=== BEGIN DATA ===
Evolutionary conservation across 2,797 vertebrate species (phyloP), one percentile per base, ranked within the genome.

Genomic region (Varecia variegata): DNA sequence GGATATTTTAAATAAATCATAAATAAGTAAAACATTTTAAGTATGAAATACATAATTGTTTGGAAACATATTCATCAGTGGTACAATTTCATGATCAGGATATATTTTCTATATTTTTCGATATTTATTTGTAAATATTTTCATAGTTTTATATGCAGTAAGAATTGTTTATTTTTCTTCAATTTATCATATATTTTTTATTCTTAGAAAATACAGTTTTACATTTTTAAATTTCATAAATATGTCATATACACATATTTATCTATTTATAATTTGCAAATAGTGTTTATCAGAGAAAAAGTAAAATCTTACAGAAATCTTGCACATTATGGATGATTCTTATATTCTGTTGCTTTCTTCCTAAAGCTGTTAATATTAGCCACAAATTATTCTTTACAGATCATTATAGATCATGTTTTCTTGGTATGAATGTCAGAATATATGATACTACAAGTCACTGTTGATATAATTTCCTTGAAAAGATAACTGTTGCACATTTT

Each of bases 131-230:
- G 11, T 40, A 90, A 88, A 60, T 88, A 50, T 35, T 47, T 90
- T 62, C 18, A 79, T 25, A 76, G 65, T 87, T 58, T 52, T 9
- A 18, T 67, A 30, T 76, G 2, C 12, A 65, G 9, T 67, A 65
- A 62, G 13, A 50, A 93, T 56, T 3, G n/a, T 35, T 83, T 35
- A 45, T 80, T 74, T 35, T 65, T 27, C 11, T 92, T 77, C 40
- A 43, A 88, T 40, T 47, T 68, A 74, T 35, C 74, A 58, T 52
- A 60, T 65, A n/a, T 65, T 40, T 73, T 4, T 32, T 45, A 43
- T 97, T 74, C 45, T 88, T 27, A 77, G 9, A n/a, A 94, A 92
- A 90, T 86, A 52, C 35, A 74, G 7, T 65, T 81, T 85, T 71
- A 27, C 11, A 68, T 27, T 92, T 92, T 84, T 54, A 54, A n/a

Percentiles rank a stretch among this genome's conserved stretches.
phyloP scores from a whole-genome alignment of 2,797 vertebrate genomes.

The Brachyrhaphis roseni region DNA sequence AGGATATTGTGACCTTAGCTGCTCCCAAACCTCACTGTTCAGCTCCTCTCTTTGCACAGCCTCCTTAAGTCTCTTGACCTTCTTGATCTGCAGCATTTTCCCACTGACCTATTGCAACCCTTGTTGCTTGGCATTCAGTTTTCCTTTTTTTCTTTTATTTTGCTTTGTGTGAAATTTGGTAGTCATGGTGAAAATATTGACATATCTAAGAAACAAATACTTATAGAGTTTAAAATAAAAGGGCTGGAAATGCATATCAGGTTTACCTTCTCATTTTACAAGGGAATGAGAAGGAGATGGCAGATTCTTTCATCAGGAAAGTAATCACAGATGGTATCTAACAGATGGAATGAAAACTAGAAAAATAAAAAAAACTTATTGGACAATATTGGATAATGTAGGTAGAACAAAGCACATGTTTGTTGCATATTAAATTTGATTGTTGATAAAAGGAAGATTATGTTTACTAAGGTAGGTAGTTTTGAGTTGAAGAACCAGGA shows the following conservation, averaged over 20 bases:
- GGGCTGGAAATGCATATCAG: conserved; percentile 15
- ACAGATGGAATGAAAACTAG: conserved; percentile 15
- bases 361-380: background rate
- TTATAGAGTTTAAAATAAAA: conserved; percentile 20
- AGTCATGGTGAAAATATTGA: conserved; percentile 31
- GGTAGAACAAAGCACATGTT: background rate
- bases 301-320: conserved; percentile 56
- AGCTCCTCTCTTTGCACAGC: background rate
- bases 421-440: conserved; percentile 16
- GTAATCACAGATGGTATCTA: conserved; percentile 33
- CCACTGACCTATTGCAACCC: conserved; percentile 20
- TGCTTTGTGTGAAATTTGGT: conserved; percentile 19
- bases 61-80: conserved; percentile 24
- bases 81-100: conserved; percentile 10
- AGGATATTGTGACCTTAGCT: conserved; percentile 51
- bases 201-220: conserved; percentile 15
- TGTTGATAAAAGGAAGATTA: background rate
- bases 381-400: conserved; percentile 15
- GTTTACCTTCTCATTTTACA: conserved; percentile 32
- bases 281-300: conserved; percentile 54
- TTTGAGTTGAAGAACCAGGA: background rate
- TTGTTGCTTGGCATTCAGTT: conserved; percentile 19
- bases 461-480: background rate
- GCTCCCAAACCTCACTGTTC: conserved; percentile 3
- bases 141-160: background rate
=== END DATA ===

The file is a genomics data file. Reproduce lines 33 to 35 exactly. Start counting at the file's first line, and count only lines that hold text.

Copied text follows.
- TGTTGATAAAAGGAAGATTA: background rate
- bases 381-400: conserved; percentile 15
- GTTTACCTTCTCATTTTACA: conserved; percentile 32